So my internet friend Tom Critchlow decided to open up a Discord (originally a platform for gaming communities, including playing together live with the voice channels it includes) as a “semi-public space for realtime conversation.”
I’m planning on using it for:
- Longer/deeper discussions triggered from my blog or twitter (“take it to the discord!” instead of “take it to the DMs!”).
- A more persistent space for people who want to review blog post drafts
- A space to host real-time sessions
The plan is for this space to be fairly small, fairly quiet and more intimate than my public blog/twitter spaces.
A few interesting things about Discord:
- Creating and running a community is free. The company makes money with their Nitro pack, which ads a bunch of functionalities but is definitely not essential (and even then, at $99 a year, it’s relatively reasonable).
- You have one login which you use for every community you join, contrary to Slack, to name one example. That means once you have an account, joining a new community is one click away. Or even just jumping into one conversation, as Tom intends to do with one-off discussions.
- Direct messages are platform wide so once you friend someone and start exchanging messages, they are not owned by separate community managers. Useful once again so you don’t have to “re-friend” everyone in every community.
A nice 4. would be no-account, password-protected invite links (à la Zoom) to distinct channels so you can invite people for one conversation, which they could participate in with no Discord account and without seeing everything else the community is discussing.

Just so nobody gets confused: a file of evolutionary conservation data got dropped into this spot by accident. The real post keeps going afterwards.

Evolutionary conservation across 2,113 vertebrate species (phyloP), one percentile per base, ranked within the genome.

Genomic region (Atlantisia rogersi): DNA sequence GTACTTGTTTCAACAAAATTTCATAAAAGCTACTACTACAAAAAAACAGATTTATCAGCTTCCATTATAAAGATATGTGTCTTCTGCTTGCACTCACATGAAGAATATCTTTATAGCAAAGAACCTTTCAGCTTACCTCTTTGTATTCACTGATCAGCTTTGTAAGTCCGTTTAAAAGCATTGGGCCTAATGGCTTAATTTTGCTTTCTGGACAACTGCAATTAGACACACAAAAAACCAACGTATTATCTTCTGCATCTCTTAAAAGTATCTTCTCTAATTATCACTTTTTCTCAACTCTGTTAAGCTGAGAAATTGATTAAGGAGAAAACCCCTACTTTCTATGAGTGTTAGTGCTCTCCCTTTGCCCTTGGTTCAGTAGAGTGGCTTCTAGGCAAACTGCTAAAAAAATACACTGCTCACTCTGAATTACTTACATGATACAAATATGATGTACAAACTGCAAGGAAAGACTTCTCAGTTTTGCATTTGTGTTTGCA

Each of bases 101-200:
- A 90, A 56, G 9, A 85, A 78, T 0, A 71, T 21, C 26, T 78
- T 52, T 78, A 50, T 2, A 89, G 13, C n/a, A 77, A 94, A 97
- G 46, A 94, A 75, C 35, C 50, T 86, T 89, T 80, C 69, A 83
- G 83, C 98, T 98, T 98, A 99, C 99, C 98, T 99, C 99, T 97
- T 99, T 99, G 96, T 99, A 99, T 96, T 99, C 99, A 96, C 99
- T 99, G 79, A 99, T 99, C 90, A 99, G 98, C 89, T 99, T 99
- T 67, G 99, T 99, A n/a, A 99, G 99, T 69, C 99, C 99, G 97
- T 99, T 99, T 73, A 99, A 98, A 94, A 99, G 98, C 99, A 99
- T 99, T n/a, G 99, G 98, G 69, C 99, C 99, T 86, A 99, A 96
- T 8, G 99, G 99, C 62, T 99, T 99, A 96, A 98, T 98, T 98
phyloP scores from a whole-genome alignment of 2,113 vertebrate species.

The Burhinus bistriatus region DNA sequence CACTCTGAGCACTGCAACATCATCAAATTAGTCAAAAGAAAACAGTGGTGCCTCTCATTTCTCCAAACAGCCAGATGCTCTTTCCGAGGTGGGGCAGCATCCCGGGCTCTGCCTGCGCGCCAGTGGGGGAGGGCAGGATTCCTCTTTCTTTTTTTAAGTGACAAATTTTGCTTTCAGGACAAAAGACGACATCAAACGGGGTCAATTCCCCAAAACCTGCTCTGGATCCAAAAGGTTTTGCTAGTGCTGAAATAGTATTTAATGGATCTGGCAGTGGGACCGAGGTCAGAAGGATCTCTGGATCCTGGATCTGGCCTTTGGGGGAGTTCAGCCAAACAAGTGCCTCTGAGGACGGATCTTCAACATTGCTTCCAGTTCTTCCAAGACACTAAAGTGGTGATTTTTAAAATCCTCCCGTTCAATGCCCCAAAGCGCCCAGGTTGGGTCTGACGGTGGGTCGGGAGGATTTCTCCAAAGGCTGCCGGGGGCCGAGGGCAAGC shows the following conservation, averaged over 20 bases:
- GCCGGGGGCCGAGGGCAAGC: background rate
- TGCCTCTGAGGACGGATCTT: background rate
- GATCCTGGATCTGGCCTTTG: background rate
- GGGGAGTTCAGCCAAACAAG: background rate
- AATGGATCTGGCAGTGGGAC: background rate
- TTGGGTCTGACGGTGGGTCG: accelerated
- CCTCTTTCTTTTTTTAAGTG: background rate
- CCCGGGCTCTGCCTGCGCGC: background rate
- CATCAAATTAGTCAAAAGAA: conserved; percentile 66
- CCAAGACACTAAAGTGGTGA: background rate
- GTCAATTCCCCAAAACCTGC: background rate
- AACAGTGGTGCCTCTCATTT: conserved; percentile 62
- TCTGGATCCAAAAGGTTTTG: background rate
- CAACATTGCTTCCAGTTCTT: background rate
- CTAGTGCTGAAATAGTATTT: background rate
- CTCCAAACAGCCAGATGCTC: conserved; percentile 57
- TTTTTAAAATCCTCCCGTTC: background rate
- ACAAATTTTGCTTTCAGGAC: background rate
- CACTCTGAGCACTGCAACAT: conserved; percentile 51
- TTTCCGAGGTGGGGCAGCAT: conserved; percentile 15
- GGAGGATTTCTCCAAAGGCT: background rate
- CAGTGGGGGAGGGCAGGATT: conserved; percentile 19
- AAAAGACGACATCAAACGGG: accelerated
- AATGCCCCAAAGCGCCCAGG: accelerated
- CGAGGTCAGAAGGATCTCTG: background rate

I also joined another Discord, this time launched by the writer of a newsletter I’m subscribed to (not sharing the link here, not sure how broadly he wants that to circulate). So this is, perhaps, one more frontier of Yancey Strickler’s Dark Forest Theory.
Is our universe an empty forest or a dark one? If it’s a dark forest, then only Earth is foolish enough to ping the heavens and announce its presence. The rest of the universe already knows the real reason why the forest stays dark. It’s only a matter of time before the Earth learns as well.
This is also what the internet is becoming: a dark forest.
In response to the ads, the tracking, the trolling, the hype, and other predatory behaviors, we’re retreating to our dark forests of the internet, and away from the mainstream.
Except here Tom is not retreating from anything and it’s not a new group or place, it’s a new space adding to his Twitter account and blog. A dark front-steps-hangout maybe.
Header image: Owen D Pomery.
This post is Day 3 of my #100DaysToOffload challenge. Want to get involved? Find out more at 100daystooffload.com